ICP covers some of the destinations featured at the Motivation Show, which sometimes involve travel to wild and unusual places. In the course of my business as a speaker, I have had the opportunity to visit several wild and unusual places. They have taken the form of trips for weddings, holidays, and reunions, and if you ever met my family, you would understand why these events were wild and unusual. But a visit with my family is not considered much of a meeting destination, so let me tell you about a few other wild and unusual places I have visited.

I visited Latin America several times and found it quite enjoyable and very unusual. On my first visit I was excited because I'd studied Latin in high school and thought this would be the ideal place to put my education to good use. Imagine my surprise when I arrived and found out that they don't speak Latin in Latin America. What's up with that? There are not even any Latin words for rain forest or spider monkey. I think they should change the name of the area to Spanish and Portuguese America so a traveler knows what to expect.

Latin American countries have unsurpassed beauty and spectacular resorts, but there is also danger lurking in the jungle. If you are paranoid like me, you know that when you visit an exotic location you'll return with a case of dengue fever or you will get bitten by a tree viper. But the worst thing that will really happen to you is intense sunburn or a rum-induced hangover. Whenever I travel, I carry my paranoia survival kit. It contains snakebite serum, antimalarial pills, and a pouch of freeze-dried stew. I have had the same kit for 10 years now and never used the snake serum or the malaria pills. The stew came in handy one night in Omaha when room service was shut down and I was really hungry.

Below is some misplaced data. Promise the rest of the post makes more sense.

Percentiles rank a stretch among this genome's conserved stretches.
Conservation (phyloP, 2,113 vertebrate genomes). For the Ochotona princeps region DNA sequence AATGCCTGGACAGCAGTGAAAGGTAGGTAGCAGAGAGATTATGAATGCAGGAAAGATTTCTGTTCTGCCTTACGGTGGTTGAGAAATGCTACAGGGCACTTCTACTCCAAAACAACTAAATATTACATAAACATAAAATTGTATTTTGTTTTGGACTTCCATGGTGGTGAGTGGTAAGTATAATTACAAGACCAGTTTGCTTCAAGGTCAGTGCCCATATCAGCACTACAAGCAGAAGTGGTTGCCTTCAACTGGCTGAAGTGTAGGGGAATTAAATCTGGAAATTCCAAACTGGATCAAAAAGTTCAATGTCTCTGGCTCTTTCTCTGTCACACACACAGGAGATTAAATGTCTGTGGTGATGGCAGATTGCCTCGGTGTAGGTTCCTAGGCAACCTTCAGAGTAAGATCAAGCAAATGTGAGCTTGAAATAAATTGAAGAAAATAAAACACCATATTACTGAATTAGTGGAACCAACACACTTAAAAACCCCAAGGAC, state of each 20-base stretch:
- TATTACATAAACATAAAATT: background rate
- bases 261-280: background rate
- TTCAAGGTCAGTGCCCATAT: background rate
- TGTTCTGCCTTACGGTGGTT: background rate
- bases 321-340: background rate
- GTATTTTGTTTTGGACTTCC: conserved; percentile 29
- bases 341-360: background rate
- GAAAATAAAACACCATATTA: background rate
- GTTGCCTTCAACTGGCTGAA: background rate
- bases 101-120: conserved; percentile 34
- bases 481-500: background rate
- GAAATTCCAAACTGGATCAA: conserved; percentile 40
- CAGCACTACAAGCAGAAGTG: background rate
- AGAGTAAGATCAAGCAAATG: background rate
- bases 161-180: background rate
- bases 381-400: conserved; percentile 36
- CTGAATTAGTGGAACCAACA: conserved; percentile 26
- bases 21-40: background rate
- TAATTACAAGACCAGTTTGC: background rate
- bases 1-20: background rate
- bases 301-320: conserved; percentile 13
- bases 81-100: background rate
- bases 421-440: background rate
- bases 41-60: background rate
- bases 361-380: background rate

I have visited several places where English was not the language of choice among the natives. This was true in Columbia, France, Italy, and Miami. When you travel to a locale where the spoken language is foreign to you, you will have to rely on your trusty foreign phrase book to help you communicate. Be very careful with your pronunciation in a foreign country. The slightest emphasis on the wrong syllable can turn “How much is this sweater?” into “Where can I get an inexpensive prostate exam?”

Food can pose a challenge too in a foreign country. South American cuisine, for instance, features a vegetable called yucca, which is the most appropriately named foodstuff I've ever eaten. But if you want a wild and unusual trip where you don't have to worry about the food, hop on a cruise ship. They will feed you food you recognize, and they'll do it eight times a day! Between the early riser's breakfast, the dining room breakfast, the mid-morning snack, early lunch, late lunch, snacks at the pool, afternoon tea, pre-dinner appetizers, dinner, and the midnight buffet, you will pack your cheeks with an extra 10,000 calories a day. When you get home, don't step on the scale for at least two weeks. You don't want to get sticker shock.


Dale Irvin brings the last laugh to meetings with his unique recap of each day's events for such organizations as the Million Dollar Round Table, Thrivent Financial, Penn Mutual, and Allstate. For a good time, visit www.daleirvin.com. For booking, call Ruth Levine at Speak Inc., (858) 457-9880.